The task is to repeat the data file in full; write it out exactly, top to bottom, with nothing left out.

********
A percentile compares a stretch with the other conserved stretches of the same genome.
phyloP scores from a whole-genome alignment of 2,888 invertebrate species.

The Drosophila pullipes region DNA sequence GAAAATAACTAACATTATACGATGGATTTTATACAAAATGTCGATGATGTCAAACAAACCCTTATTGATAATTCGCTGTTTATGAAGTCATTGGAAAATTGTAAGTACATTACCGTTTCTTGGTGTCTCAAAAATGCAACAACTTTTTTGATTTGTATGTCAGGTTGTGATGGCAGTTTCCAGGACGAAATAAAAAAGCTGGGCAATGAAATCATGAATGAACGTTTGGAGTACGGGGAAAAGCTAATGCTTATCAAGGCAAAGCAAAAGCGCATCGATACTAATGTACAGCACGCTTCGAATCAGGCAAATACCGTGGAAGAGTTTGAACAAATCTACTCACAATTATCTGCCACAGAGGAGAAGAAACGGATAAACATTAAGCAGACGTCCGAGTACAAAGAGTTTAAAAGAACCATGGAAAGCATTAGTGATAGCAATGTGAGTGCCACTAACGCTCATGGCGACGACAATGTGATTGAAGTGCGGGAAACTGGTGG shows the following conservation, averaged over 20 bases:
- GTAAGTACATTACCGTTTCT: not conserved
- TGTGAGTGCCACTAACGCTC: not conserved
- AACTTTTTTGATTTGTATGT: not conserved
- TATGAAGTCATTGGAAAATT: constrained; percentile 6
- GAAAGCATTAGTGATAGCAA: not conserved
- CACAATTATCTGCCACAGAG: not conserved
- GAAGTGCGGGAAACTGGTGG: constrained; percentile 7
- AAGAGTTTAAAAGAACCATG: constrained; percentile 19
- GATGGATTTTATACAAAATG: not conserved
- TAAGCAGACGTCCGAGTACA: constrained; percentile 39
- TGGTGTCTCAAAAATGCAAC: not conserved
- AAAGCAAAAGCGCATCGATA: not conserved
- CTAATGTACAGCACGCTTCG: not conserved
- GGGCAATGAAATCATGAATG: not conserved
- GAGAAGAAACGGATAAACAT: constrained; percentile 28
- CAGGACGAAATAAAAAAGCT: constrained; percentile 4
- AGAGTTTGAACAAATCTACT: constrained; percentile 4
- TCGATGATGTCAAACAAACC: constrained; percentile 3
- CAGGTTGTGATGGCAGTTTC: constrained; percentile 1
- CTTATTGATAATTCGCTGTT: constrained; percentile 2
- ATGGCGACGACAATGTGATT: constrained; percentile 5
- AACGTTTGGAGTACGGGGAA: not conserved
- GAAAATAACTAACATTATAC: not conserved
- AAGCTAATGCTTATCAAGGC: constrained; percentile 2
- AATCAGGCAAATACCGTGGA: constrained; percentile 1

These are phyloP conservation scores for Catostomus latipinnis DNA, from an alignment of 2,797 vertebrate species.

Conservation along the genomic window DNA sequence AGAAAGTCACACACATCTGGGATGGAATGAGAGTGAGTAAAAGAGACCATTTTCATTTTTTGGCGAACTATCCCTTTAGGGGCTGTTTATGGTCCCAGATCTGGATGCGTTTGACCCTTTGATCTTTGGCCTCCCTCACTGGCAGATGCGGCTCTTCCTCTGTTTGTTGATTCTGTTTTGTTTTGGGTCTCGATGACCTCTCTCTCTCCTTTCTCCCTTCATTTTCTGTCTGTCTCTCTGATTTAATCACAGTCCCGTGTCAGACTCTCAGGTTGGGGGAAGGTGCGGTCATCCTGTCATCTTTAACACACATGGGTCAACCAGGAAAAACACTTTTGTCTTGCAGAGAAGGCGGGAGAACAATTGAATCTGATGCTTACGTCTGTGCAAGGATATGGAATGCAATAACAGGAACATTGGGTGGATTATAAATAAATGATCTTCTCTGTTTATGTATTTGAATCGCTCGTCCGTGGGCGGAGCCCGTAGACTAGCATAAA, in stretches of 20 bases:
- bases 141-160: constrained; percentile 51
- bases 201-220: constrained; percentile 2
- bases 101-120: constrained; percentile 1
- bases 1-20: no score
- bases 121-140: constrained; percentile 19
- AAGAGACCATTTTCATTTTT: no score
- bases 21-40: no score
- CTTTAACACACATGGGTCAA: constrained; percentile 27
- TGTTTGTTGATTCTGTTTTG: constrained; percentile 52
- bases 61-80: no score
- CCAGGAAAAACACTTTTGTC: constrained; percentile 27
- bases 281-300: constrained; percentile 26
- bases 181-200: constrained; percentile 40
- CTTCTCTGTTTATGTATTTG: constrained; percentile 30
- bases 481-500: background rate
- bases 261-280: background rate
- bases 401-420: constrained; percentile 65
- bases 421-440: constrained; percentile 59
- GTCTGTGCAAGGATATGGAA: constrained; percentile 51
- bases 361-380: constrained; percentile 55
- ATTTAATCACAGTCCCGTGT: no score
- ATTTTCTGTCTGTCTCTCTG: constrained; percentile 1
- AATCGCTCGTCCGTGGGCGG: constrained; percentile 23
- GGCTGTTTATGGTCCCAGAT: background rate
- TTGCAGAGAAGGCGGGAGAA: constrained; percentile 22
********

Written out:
A percentile compares a stretch with the other conserved stretches of the same genome.
phyloP scores from a whole-genome alignment of 2,888 invertebrate species.

The Drosophila pullipes region DNA sequence GAAAATAACTAACATTATACGATGGATTTTATACAAAATGTCGATGATGTCAAACAAACCCTTATTGATAATTCGCTGTTTATGAAGTCATTGGAAAATTGTAAGTACATTACCGTTTCTTGGTGTCTCAAAAATGCAACAACTTTTTTGATTTGTATGTCAGGTTGTGATGGCAGTTTCCAGGACGAAATAAAAAAGCTGGGCAATGAAATCATGAATGAACGTTTGGAGTACGGGGAAAAGCTAATGCTTATCAAGGCAAAGCAAAAGCGCATCGATACTAATGTACAGCACGCTTCGAATCAGGCAAATACCGTGGAAGAGTTTGAACAAATCTACTCACAATTATCTGCCACAGAGGAGAAGAAACGGATAAACATTAAGCAGACGTCCGAGTACAAAGAGTTTAAAAGAACCATGGAAAGCATTAGTGATAGCAATGTGAGTGCCACTAACGCTCATGGCGACGACAATGTGATTGAAGTGCGGGAAACTGGTGG shows the following conservation, averaged over 20 bases:
- GTAAGTACATTACCGTTTCT: not conserved
- TGTGAGTGCCACTAACGCTC: not conserved
- AACTTTTTTGATTTGTATGT: not conserved
- TATGAAGTCATTGGAAAATT: constrained; percentile 6
- GAAAGCATTAGTGATAGCAA: not conserved
- CACAATTATCTGCCACAGAG: not conserved
- GAAGTGCGGGAAACTGGTGG: constrained; percentile 7
- AAGAGTTTAAAAGAACCATG: constrained; percentile 19
- GATGGATTTTATACAAAATG: not conserved
- TAAGCAGACGTCCGAGTACA: constrained; percentile 39
- TGGTGTCTCAAAAATGCAAC: not conserved
- AAAGCAAAAGCGCATCGATA: not conserved
- CTAATGTACAGCACGCTTCG: not conserved
- GGGCAATGAAATCATGAATG: not conserved
- GAGAAGAAACGGATAAACAT: constrained; percentile 28
- CAGGACGAAATAAAAAAGCT: constrained; percentile 4
- AGAGTTTGAACAAATCTACT: constrained; percentile 4
- TCGATGATGTCAAACAAACC: constrained; percentile 3
- CAGGTTGTGATGGCAGTTTC: constrained; percentile 1
- CTTATTGATAATTCGCTGTT: constrained; percentile 2
- ATGGCGACGACAATGTGATT: constrained; percentile 5
- AACGTTTGGAGTACGGGGAA: not conserved
- GAAAATAACTAACATTATAC: not conserved
- AAGCTAATGCTTATCAAGGC: constrained; percentile 2
- AATCAGGCAAATACCGTGGA: constrained; percentile 1

These are phyloP conservation scores for Catostomus latipinnis DNA, from an alignment of 2,797 vertebrate species.

Conservation along the genomic window DNA sequence AGAAAGTCACACACATCTGGGATGGAATGAGAGTGAGTAAAAGAGACCATTTTCATTTTTTGGCGAACTATCCCTTTAGGGGCTGTTTATGGTCCCAGATCTGGATGCGTTTGACCCTTTGATCTTTGGCCTCCCTCACTGGCAGATGCGGCTCTTCCTCTGTTTGTTGATTCTGTTTTGTTTTGGGTCTCGATGACCTCTCTCTCTCCTTTCTCCCTTCATTTTCTGTCTGTCTCTCTGATTTAATCACAGTCCCGTGTCAGACTCTCAGGTTGGGGGAAGGTGCGGTCATCCTGTCATCTTTAACACACATGGGTCAACCAGGAAAAACACTTTTGTCTTGCAGAGAAGGCGGGAGAACAATTGAATCTGATGCTTACGTCTGTGCAAGGATATGGAATGCAATAACAGGAACATTGGGTGGATTATAAATAAATGATCTTCTCTGTTTATGTATTTGAATCGCTCGTCCGTGGGCGGAGCCCGTAGACTAGCATAAA, in stretches of 20 bases:
- bases 141-160: constrained; percentile 51
- bases 201-220: constrained; percentile 2
- bases 101-120: constrained; percentile 1
- bases 1-20: no score
- bases 121-140: constrained; percentile 19
- AAGAGACCATTTTCATTTTT: no score
- bases 21-40: no score
- CTTTAACACACATGGGTCAA: constrained; percentile 27
- TGTTTGTTGATTCTGTTTTG: constrained; percentile 52
- bases 61-80: no score
- CCAGGAAAAACACTTTTGTC: constrained; percentile 27
- bases 281-300: constrained; percentile 26
- bases 181-200: constrained; percentile 40
- CTTCTCTGTTTATGTATTTG: constrained; percentile 30
- bases 481-500: background rate
- bases 261-280: background rate
- bases 401-420: constrained; percentile 65
- bases 421-440: constrained; percentile 59
- GTCTGTGCAAGGATATGGAA: constrained; percentile 51
- bases 361-380: constrained; percentile 55
- ATTTAATCACAGTCCCGTGT: no score
- ATTTTCTGTCTGTCTCTCTG: constrained; percentile 1
- AATCGCTCGTCCGTGGGCGG: constrained; percentile 23
- GGCTGTTTATGGTCCCAGAT: background rate
- TTGCAGAGAAGGCGGGAGAA: constrained; percentile 22